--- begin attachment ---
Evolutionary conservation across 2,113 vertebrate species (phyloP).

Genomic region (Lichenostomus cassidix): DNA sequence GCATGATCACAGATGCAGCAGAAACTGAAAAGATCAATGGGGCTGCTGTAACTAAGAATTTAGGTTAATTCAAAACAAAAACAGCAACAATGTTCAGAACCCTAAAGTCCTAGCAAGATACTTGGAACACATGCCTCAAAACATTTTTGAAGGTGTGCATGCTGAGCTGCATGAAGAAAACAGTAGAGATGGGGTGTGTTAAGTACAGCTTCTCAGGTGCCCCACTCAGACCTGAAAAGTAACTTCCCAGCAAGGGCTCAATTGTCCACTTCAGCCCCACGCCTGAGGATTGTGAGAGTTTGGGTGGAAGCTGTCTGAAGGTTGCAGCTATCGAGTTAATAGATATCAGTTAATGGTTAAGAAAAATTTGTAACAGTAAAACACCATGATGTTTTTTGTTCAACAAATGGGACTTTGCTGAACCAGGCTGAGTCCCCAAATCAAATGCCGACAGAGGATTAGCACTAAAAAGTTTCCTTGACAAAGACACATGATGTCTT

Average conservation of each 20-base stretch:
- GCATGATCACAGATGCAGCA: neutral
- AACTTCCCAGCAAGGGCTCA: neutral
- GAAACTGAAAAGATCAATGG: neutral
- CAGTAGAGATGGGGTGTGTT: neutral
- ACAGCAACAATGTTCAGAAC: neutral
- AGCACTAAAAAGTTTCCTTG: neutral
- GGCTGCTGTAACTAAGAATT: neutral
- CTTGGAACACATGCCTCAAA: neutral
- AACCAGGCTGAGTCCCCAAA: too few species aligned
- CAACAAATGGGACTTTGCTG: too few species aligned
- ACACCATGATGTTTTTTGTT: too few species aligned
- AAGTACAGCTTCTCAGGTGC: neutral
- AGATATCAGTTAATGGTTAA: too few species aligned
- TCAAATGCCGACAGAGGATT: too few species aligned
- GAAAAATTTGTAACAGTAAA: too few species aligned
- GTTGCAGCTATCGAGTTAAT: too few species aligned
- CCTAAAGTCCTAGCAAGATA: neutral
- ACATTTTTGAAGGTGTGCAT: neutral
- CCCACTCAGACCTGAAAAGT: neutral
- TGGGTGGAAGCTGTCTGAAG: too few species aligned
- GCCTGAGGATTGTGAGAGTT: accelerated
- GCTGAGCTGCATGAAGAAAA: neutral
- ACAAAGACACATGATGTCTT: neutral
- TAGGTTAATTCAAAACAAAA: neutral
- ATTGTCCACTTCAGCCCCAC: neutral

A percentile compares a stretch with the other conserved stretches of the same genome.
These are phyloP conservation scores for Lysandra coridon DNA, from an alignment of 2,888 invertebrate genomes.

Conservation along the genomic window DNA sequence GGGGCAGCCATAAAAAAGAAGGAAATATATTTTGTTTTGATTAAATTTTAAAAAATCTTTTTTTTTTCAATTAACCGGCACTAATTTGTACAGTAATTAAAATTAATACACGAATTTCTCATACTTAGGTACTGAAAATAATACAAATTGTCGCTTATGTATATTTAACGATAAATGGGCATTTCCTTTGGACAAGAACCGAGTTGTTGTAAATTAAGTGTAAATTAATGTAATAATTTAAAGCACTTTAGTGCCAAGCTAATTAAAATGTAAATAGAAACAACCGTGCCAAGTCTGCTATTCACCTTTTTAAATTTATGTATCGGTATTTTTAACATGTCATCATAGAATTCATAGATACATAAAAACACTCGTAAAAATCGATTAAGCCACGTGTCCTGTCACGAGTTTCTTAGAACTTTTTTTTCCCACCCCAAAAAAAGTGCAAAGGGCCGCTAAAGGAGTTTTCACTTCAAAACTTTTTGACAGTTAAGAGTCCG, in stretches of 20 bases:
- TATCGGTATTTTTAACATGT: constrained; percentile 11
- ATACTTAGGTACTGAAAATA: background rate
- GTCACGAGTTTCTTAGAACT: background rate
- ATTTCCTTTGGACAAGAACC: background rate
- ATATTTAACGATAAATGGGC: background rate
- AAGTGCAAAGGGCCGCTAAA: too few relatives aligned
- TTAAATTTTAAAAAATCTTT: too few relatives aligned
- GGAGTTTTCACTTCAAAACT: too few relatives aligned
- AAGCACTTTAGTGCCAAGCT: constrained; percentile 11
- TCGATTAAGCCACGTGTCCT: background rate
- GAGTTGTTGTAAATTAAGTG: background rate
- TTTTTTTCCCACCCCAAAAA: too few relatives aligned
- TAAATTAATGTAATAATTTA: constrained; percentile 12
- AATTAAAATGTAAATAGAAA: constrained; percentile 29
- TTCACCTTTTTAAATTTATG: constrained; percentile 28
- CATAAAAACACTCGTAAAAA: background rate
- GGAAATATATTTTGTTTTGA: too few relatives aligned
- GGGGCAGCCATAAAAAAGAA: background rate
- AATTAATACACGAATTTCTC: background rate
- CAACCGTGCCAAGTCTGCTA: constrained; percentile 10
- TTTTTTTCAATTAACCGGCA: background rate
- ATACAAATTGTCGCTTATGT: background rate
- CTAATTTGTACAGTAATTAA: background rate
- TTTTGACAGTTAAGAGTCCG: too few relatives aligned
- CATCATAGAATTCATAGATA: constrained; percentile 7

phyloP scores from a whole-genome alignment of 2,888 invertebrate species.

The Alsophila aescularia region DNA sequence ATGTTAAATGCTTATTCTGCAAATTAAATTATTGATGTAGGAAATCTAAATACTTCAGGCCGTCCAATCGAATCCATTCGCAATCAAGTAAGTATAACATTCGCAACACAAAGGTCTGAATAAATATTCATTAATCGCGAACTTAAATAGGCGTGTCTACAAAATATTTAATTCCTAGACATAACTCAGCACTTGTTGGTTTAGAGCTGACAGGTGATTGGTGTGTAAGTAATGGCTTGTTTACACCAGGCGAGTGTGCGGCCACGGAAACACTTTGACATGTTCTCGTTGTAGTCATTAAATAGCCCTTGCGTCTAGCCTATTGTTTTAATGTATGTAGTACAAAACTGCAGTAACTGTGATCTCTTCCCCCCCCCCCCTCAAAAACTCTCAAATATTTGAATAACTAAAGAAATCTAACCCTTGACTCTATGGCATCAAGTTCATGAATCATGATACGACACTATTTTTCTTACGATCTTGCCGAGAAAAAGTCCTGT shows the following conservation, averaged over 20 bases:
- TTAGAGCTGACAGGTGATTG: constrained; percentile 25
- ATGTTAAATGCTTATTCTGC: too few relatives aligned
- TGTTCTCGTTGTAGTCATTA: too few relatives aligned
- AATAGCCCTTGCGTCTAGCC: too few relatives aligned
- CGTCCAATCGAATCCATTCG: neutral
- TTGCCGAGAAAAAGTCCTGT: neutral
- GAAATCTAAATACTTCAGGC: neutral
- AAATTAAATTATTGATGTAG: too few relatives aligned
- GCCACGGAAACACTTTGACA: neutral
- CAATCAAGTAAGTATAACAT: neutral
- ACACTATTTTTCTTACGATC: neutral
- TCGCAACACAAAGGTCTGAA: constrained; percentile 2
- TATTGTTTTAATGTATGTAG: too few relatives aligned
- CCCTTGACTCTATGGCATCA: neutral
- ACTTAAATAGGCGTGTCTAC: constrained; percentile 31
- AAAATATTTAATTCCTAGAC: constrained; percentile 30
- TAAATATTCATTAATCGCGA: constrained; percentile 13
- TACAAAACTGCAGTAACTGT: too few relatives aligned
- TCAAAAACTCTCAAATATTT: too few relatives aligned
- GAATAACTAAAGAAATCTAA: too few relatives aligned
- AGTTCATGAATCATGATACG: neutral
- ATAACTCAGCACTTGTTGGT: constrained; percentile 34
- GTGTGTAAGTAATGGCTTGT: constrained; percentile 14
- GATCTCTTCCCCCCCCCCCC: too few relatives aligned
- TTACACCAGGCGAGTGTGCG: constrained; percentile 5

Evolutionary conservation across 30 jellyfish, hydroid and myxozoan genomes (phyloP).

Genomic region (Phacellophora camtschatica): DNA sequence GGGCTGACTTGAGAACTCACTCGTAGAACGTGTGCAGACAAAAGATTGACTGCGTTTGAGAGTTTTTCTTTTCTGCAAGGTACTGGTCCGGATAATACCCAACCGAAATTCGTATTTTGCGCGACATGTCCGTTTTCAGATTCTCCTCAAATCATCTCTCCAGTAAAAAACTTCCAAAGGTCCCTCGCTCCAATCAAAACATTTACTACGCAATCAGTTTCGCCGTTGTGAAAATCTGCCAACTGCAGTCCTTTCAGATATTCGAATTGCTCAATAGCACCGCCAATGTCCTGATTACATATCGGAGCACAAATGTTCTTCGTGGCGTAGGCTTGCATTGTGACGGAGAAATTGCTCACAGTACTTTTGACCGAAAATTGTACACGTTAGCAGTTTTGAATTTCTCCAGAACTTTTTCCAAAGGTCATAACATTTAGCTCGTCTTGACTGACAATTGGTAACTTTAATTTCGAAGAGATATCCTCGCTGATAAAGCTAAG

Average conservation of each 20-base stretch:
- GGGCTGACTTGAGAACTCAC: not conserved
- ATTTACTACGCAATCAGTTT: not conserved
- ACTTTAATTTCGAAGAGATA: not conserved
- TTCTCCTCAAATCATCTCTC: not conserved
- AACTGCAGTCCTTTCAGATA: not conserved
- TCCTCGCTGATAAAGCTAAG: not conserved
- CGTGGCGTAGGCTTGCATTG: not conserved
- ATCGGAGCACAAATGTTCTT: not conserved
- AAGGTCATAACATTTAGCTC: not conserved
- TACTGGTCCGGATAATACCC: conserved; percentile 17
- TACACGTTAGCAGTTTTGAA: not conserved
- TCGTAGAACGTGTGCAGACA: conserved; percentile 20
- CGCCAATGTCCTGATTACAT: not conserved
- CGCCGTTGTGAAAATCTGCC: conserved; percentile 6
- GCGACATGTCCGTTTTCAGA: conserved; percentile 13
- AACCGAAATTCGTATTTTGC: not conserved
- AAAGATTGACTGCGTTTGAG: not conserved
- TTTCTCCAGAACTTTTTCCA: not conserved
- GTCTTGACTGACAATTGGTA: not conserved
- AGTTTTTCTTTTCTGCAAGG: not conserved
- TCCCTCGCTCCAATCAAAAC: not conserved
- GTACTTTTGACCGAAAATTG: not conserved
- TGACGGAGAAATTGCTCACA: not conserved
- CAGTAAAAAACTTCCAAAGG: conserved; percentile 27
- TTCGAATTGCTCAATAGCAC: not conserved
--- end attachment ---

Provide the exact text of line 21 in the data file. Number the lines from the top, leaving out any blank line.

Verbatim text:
- ACATTTTTGAAGGTGTGCAT: neutral